What we are going to see in Europe will not be total aggression towards Russian gas and Russian pipelines, but more decisions based on the market fundamentals of supply, demand, and price. US and Qatar LNG is quite expensive compared to Russian gas. So, these will be the factors that determine the success of the Nord Stream 2 project, rather than efforts of national regulators of the type that we have seen in Denmark.
The Danish law, which can ban the Nord Stream 2 gas pipeline from passing through the country’s territorial waters is not a totally new development for the Russian-European consortium. In recent times, we have already seen efforts by national regulatory authorities to stop this project or to question its legal validity. Close to a year ago, the Polish regulator attempted taking action against the European companies involved in Nord Stream and saying that this project is not supportive of development of competition in the Polish gas market. Now we have seen another episode coming from Denmark, where the national legal authority, acting together with the government, is taking steps to cause difficulties for this project. But Russia is not going to abandon it – on the contrary, I can see further negotiations between Gazprom and some of its European partners on how to deal with this obstacle on the one hand, and also discussions taking place within Gazprom and the Russian government as to what measures they can take to deal with this latest hurdle.
Cui bono? Danish Draft Bill to Subject Pipe Laying to Danish Foreign Policy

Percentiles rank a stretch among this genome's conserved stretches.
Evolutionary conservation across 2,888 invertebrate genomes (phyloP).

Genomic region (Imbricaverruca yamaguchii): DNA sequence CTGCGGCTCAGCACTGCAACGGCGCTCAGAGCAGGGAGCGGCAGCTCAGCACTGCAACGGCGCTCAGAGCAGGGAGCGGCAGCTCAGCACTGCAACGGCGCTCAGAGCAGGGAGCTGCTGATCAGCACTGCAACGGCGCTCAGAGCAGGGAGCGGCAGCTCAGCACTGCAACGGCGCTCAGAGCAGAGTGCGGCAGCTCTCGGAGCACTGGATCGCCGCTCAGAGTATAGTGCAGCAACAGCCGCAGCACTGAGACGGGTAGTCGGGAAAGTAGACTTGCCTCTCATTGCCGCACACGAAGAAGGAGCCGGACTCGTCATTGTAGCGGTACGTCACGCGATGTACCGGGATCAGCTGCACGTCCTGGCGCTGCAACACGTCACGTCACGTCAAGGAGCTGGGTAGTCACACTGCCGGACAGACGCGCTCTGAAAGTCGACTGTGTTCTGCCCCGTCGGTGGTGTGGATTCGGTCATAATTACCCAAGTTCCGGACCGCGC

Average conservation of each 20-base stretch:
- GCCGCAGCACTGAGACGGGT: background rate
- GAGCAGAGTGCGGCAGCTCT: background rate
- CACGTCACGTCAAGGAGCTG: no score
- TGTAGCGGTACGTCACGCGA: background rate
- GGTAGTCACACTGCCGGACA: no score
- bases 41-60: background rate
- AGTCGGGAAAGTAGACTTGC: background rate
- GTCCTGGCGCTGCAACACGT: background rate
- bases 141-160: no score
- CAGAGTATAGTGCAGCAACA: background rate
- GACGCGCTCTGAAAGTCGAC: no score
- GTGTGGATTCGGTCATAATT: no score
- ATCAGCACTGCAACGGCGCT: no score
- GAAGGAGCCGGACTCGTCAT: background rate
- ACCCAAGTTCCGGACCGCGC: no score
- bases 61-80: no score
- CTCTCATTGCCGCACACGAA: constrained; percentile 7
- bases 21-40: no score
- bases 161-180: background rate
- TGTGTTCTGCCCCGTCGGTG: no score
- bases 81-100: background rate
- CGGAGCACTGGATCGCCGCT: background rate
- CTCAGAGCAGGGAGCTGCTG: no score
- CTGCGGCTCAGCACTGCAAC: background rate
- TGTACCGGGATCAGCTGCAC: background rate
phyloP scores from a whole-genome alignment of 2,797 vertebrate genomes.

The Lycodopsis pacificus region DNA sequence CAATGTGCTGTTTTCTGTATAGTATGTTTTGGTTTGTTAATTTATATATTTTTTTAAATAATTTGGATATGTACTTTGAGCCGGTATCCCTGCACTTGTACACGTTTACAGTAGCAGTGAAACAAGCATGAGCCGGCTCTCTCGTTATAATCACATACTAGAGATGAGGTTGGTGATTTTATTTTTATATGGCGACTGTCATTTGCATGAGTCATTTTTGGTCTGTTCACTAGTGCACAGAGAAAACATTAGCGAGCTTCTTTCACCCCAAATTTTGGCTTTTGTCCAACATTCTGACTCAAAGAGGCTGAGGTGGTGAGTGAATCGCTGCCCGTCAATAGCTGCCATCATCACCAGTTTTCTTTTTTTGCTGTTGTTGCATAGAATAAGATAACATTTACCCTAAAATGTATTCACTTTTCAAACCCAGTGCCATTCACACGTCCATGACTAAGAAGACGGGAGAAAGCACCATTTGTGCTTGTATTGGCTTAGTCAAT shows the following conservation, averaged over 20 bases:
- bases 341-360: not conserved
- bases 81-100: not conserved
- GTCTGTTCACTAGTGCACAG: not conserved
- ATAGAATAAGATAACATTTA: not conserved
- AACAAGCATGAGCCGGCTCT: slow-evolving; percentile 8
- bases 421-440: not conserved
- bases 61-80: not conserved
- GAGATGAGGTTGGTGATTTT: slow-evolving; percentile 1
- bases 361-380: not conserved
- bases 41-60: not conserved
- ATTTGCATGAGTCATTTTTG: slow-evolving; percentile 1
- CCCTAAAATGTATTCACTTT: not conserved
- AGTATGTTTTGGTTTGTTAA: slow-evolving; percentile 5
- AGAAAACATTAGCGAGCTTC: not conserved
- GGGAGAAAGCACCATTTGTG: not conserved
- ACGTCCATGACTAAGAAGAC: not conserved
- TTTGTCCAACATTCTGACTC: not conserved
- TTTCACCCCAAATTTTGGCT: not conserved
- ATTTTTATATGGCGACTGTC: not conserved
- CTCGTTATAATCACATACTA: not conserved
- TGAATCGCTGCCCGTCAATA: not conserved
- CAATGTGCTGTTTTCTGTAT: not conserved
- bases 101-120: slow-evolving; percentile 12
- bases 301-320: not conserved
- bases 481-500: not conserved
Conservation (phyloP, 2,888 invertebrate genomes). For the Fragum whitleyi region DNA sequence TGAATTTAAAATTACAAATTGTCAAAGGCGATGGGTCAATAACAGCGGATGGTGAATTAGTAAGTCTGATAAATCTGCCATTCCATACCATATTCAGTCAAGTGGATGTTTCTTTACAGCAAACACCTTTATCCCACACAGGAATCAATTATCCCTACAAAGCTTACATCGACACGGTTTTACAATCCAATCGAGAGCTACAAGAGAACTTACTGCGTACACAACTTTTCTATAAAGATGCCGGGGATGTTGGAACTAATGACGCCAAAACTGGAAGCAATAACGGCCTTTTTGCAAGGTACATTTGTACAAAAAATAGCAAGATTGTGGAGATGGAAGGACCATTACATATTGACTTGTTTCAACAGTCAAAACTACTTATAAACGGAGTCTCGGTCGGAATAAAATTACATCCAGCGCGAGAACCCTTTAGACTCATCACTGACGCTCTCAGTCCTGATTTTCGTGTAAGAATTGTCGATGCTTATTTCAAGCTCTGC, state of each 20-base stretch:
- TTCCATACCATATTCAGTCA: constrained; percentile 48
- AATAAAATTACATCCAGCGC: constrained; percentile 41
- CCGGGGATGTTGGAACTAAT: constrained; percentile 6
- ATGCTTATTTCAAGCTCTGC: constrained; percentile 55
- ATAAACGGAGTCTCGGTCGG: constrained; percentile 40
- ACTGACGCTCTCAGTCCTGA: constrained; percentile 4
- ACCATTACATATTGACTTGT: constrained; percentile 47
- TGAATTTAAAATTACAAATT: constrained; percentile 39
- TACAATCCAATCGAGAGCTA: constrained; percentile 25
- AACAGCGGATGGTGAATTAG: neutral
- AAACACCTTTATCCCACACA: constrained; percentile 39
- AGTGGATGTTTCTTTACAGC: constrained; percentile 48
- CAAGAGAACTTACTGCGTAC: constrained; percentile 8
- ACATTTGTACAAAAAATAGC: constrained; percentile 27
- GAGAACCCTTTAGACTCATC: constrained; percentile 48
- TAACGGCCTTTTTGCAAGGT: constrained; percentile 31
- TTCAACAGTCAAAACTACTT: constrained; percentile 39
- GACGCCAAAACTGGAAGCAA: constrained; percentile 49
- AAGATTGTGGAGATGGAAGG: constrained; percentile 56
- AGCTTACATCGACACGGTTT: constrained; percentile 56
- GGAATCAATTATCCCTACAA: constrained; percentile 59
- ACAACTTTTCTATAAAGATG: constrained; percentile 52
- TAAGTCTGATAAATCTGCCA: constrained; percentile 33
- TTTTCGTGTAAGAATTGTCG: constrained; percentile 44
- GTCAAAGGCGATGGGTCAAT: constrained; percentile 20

The Danish Cabinet recently discussed a draft bill amending the Danish Continental Shelf Act. This bill is to be submitted to the Danish Parliament for its new session starting in October 2017. At its core is a new provision, that a permission to lay pipelines can only be granted if compatible with Denmark’s foreign, security and defense political interests based on a recommendation of the Minister for Foreign Affairs
The Danish move cannot terminate the project, but can lead to delays, to rerouting the pipe around the country’s waters and also to additional expenses. To be sure, this is a problem for the project, but I would not refer to it as a force majeure situation, such as the type that we saw with South Stream a few years ago.
We have to look at this from a broader angle, and this is the discussion about markets vs. regulators. One has to look at the forecast of gas supply and demand, as well as climate discussion. The successful realization of Nord Stream 2 will depend on the future outlook for the demand on Russian gas in Europe and on imported gas in general. This will overcome the regulatory barriers. If the market decides that it needs the additional gas – and the Russian gas is relatively cheap and abundant – and if it fits in the European energy and climate objectives, then we’ll see this project continue.With a major push for renewable energy, there is a big debate about the future of gas in Europe at the moment. But, in principle, the rhetoric of top European Commission officials with regard to Nord Stream 2 has changed over the past year, becoming a little more favourable. Also, one has to take into account the conclusion of the so-called Gazprom case by the European Commission (DG Competition): we are moving towards a resolution that should be in principle acceptable for both Brussels and Moscow. What we are going to see in Europe will not be total aggression towards Russian gas and Russian pipelines, but more decisions based on the market fundamentals of supply, demand, and price. US and Qatar LNG is quite expensive compared to Russian gas. So, these will be the factors that determine the success of this project rather than efforts of national regulators of the type that we have seen in Denmark.